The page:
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Wedding Wind By Philip Larkin. Summary This narrative poem tells us the story of a wedding day through the voice of the bride. The first stanza tells.

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Presentation on theme: "Wedding Wind By Philip Larkin. Summary This narrative poem tells us the story of a wedding day through the voice of the bride. The first stanza tells."— Presentation transcript:

1 Wedding Wind By Philip Larkin

2 Summary This narrative poem tells us the story of a wedding day through the voice of the bride. The first stanza tells us about the wedding night The second stanza focuses on the first day of marriage after the wedding day The fictional speaker is a farmers wife and there is now honeymoon after the wedding. The husband is disturbed by the noise of a banging stable door and leaves her to shut it. She sees herself in a candlestick. She is sad that others are not as happy as she is now that she is married.

3 Summary The next day brings the beginning of their new life together as man and wife. This moment is intensified by the wind. The woman is out working in the yard. The ordinary moment in life is practical and shabby (the chipped pail) yet she sees it as significant. She hangs some clothes on the line and the wind thrashes. We get a sense that the wind, like her marriage, changes things. The wind creates a great sense of excitement and she wonders if she can bear it – the happiness, the exultation is almost too great to bear.

4 Summary The speaker compares the joy to a thread carrying beads. (which may seek to remind us that these moments are short-lived) The poem ends with three questions. The first one asked if she could cope wi the happiness she has known at the start of the marriage. The second asks if she will be allowed to sleep now that she know such joy in her wedding bed. The third question asks if EVEN death can end this joyful new experience.

5 Points of interest The poem begins with the my. The speakers husband is referred to as he but never by name. In the closing the poem has moved from the I and he to our.

6 Images The poet uses images from the farm and the countryside to reflect the pleasures of marriage. The wind blowing The stable door banging The rain Seeing my face in the twisted candlestick

7 Images The horses were restless The chipped pail Wind hunting through clouds and forests Thrashing my apron and the hanging cloths on the line. A thread carrying beads Kneeling as cattle by all-generous waters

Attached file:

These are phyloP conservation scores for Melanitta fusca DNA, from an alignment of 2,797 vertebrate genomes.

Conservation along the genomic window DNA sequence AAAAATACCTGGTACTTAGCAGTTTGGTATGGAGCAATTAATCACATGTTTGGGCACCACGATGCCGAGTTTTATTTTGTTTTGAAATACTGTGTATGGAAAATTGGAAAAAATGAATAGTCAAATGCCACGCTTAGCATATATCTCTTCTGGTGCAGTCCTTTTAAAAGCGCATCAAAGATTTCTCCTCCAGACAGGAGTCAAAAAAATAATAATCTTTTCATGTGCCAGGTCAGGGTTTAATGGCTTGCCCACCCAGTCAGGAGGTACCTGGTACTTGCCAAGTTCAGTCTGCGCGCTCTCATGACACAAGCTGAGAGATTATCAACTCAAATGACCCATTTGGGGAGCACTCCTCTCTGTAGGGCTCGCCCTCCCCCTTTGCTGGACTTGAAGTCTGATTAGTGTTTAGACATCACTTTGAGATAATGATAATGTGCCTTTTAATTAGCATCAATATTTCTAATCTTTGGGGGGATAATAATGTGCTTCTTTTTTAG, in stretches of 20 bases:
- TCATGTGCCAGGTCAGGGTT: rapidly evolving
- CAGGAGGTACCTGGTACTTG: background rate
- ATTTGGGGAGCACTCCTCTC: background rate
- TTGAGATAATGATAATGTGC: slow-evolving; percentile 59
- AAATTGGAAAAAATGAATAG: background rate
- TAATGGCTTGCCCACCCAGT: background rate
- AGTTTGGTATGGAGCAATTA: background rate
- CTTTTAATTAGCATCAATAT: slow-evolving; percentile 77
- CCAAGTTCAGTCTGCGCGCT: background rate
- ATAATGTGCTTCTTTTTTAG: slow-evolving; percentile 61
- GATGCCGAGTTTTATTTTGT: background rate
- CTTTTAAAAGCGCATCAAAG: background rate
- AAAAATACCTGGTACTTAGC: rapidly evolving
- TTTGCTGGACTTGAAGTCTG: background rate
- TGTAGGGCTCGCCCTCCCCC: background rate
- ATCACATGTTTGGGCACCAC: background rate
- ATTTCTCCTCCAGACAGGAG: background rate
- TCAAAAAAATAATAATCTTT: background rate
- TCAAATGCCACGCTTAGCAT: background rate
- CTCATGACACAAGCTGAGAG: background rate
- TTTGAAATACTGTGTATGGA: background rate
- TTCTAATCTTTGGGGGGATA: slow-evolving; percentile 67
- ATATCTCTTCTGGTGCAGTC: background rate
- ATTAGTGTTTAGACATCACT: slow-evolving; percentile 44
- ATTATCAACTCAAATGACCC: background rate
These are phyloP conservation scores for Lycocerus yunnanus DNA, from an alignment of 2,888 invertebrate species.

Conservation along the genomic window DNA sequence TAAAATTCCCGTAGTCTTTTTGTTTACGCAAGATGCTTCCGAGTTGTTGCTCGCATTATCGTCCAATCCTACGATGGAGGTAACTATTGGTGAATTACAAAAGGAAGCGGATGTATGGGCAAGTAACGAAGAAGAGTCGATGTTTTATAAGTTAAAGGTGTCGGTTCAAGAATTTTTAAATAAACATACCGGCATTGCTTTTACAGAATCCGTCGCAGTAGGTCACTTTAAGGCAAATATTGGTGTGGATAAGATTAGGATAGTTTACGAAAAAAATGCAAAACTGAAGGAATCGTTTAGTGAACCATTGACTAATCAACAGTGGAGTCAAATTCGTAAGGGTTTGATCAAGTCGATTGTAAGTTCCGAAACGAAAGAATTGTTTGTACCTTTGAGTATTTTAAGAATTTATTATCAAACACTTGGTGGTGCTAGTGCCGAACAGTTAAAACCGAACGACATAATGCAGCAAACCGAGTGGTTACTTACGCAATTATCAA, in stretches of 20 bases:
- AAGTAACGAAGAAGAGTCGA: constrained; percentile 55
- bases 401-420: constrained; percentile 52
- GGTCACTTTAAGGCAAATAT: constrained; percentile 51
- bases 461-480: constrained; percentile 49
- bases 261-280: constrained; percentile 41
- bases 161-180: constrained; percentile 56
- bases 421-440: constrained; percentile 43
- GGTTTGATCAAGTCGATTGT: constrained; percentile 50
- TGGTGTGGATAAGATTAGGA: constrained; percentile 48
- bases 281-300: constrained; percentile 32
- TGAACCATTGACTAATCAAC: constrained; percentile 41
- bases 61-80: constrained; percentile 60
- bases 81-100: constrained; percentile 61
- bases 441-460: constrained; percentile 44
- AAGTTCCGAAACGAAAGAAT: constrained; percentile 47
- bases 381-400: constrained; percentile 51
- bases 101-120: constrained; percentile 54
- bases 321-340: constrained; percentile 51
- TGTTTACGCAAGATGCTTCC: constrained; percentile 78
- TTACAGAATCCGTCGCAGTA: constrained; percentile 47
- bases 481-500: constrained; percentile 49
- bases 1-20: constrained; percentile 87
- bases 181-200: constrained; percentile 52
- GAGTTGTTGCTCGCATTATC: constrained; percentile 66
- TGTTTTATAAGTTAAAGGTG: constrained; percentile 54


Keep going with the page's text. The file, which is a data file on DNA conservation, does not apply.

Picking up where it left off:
8 Themes – things to think about Marriage – the joy of marriage? Joy and happiness The frailty of joyful moments A story of an event or moment

9 Tone…Mood Deep joy coloured by sadness as the speaker wishes everyone as happy as she is. A series of private, intimate thoughts Contentment with the world and its surroundings A sense of sacredness towards the end of the poem – How? Sound and movement play an important part in this poem – disucss in groups. Dramatic/intensity of feeling – sometimes symbolised by the wind Excitement in anticipation FIND THESE IN THE POEM

10 Style Converstional Narrative Free verse – with some end-rhyme Line 1 iambic tetrameter This contrasts with the unusually long line 2 Repetition of my, wind and wedding capture the main ideas in the poem – the title Lines 8,10 rhyme 19/21 rhyme How many times is the word wind in the poem? – 5

11 In Conclusion….. In this poem the speaker uses images of the countryside and the farm to describe the pleasures of marriage. She appears to be trying to understand this wonderful new feeling she has There is a sense of mystery surrounding the bond of love between her and her new husband. We also get a sense that the physical relationship is a kind of new awakening transforming the way the speaker looks at herself and the world around her.

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